The recently concluded Vatican bishops' conference on the Amazon provides an opportunity to reassess the papacy of Francis (pictured here). This Atlantic analysis does quite a good job of exactly that task:
Those labels, of course, hide as much as they reveal, but at times they're handy as long as we remember that Catholics don't easily divide into that binary system.
The pope's critics, the article notes, say Francis is "watering down Church doctrine. These critics tend to be defenders of (the former pope) Benedict, a brainy disciplinarian who advocated a smaller, more doctrinally pure Church, rather than a more flexible and inclusive one."
The Atlantic piece adds this: "In the culture war between traditionalists and progressives over the future of the Church, the pope may be on the progressive, inclusive side, but his traditionalist critics have access to social media, which has an outsize influence in shaping perceptions. . .
"In short, the Catholic Church on Twitter may not be the same as the Catholic Church writ large. Francis seems confident that he has the latter on his side, but will his efforts — on married priests, on environmentalism — spread beyond the Amazon?"
The church -- indeed, any institutional religion -- always struggles internally to stay true to what it perceives its core mission to be while seeking to attract people who may not understand that mission but have other needs. Pope Francis, who sits at the center of the institution, tends to look outward beyond the walls of the church to the wounded world he believes the church is called to serve. Some of his harshest critics sit near that same center but look inward in an effort to preserve what they have understood is the church's divine mandate.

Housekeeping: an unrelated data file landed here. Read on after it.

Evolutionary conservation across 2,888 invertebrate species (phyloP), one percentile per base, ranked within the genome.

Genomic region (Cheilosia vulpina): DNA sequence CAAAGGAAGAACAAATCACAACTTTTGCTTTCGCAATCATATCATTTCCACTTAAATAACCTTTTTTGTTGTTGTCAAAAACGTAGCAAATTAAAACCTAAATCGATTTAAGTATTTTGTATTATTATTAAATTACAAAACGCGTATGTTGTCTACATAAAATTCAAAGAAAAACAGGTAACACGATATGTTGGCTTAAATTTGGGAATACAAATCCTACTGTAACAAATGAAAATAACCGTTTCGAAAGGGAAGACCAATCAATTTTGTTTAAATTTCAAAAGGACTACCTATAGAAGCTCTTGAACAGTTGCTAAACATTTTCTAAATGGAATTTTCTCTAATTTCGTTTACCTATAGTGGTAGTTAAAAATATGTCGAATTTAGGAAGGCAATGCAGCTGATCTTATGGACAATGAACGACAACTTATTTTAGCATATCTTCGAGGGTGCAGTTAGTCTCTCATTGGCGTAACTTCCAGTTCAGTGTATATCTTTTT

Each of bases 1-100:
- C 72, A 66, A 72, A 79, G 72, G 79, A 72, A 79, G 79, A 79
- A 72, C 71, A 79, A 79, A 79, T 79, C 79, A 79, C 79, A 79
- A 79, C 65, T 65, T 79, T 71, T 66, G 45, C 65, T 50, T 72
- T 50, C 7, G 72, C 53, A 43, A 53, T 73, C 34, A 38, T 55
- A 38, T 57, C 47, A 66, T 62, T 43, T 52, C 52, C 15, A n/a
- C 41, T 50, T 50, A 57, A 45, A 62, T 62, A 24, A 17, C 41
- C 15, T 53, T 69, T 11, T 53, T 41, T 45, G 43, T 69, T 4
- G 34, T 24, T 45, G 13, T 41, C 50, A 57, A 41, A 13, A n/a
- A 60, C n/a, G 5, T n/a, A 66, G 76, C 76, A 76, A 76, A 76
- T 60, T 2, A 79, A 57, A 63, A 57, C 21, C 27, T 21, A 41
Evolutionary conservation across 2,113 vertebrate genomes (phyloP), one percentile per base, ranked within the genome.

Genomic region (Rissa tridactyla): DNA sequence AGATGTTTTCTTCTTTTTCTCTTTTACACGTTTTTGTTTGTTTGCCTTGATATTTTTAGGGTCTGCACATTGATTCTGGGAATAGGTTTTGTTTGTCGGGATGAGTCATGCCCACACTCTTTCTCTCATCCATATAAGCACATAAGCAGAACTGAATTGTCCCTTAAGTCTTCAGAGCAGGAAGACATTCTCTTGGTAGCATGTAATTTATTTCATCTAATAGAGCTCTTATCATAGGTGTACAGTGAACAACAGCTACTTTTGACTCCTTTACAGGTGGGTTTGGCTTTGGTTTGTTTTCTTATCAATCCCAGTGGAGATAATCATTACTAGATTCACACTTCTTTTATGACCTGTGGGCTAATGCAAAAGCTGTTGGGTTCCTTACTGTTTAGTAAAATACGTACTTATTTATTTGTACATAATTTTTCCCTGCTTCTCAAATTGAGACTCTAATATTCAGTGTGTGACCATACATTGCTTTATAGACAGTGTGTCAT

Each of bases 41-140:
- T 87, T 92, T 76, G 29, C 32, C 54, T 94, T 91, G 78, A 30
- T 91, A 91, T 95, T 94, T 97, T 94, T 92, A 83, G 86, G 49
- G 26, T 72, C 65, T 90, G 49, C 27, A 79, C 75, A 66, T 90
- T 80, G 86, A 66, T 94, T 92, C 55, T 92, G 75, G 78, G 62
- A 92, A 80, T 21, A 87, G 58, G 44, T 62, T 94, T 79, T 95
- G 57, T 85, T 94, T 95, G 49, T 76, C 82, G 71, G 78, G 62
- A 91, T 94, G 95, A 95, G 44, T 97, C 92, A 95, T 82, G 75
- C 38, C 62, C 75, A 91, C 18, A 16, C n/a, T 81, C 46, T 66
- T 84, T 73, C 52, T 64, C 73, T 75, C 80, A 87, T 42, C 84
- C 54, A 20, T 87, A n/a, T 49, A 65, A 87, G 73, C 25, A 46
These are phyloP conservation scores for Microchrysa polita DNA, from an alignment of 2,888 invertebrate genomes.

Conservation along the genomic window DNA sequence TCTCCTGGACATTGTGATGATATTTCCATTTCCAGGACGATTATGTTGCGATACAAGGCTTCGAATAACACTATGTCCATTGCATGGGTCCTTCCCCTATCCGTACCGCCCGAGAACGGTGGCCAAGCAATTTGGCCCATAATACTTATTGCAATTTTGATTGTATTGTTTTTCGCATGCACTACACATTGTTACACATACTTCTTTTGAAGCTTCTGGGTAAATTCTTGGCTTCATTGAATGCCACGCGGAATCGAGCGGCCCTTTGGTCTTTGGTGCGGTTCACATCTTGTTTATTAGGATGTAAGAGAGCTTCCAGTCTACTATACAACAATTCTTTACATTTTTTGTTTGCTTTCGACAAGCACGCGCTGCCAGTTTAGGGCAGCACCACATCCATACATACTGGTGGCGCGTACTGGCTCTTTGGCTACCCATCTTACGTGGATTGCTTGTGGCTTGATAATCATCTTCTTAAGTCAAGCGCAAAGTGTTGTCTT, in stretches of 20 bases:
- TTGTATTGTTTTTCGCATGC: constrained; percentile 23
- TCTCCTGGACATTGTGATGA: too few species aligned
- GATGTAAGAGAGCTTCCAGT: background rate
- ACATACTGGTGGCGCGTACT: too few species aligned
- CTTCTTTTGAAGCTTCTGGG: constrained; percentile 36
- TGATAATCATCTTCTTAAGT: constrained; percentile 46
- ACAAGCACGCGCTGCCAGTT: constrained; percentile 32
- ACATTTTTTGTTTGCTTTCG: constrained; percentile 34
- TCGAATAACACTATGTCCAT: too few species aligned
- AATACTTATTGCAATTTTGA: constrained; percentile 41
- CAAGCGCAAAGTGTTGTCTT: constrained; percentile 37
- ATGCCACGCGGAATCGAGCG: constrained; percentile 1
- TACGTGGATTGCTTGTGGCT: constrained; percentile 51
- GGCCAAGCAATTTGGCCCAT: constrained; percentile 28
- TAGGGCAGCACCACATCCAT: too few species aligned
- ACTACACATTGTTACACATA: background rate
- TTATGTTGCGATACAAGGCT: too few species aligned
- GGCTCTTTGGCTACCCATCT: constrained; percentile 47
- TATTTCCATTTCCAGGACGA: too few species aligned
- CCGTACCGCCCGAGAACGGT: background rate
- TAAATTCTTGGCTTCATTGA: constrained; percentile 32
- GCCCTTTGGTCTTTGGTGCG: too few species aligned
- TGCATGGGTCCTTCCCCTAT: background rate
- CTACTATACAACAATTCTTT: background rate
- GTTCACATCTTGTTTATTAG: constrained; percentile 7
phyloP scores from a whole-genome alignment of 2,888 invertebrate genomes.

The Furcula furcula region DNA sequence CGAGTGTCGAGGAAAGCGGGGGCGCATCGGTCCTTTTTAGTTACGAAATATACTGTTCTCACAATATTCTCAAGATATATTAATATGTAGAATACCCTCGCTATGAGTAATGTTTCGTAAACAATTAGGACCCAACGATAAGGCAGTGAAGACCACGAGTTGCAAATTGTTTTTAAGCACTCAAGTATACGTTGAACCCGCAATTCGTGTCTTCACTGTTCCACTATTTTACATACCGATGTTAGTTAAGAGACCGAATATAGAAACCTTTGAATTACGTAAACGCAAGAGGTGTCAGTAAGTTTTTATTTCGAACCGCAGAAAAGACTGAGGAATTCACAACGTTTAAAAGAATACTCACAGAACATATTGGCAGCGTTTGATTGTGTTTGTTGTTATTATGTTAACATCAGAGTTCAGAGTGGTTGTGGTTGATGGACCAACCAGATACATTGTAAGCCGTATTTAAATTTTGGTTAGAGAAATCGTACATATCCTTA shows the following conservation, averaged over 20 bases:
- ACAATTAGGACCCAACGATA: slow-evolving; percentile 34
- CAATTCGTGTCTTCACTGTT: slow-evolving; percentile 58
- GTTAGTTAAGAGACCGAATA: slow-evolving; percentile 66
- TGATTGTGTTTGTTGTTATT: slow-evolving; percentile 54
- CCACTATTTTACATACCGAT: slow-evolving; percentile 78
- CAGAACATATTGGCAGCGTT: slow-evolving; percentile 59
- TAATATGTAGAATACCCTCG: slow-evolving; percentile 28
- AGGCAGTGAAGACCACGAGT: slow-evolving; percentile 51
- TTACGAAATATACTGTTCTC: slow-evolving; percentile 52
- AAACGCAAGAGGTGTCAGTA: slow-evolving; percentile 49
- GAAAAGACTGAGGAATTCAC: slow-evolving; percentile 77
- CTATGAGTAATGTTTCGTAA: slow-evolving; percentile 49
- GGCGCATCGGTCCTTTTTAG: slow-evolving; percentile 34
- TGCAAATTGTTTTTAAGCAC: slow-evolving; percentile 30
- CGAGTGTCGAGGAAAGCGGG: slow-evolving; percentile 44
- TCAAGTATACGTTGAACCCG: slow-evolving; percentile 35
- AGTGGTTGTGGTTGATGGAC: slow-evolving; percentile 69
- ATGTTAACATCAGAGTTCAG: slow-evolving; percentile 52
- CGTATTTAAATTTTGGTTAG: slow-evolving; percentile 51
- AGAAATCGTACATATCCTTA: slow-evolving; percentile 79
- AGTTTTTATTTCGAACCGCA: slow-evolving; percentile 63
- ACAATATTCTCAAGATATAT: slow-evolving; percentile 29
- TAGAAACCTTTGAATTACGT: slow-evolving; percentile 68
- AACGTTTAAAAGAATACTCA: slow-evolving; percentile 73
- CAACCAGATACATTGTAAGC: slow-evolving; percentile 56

In The Atlantic piece, one of those critics says this: “Is there anyone left who is actually worried about saving souls? But isn’t that why Christ died on the cross?”
Those are two heavily loaded theological questions that people of good will can debate and about which they can come to different conclusions. But if the church is dedicated simply to "saving souls," it raises the questions "from what?" and "for what?" Those questions should open up a conversation that takes seriously the needs of people (and the planet) outside the walls of the church. If that conversation doesn't happen -- and it's one Pope Francis regularly encourages -- then the church will turn inward and ignore its mandate to love this broken world and to work to repair it.
The questions quoted about saving souls and why Christ died reflect a limited theology that Francis is working to expand beyond one singular view of doctrine. I'm not a member of the Catholic Church, but I'm rooting for him in this work -- and have been since even before I co-authored the 2015 book Jesus, Pope Francis and a Protestant Walk into a Bar: Lessons for the Christian Church.
* * *
A BAHA'I CELEBRATION
Baha’is around the world are celebrating the 200th anniversary of the birth of Siyyid Ali-Muhammad Shirazi, known to as the Báb, revered as the prophet who founded the Baha'i movement. In this RNS column, Anthony Vance, director of the U.S. Baha’i Office of Public Affairs in Washington, D.C., tells why the Báb continues to inspire people around the world.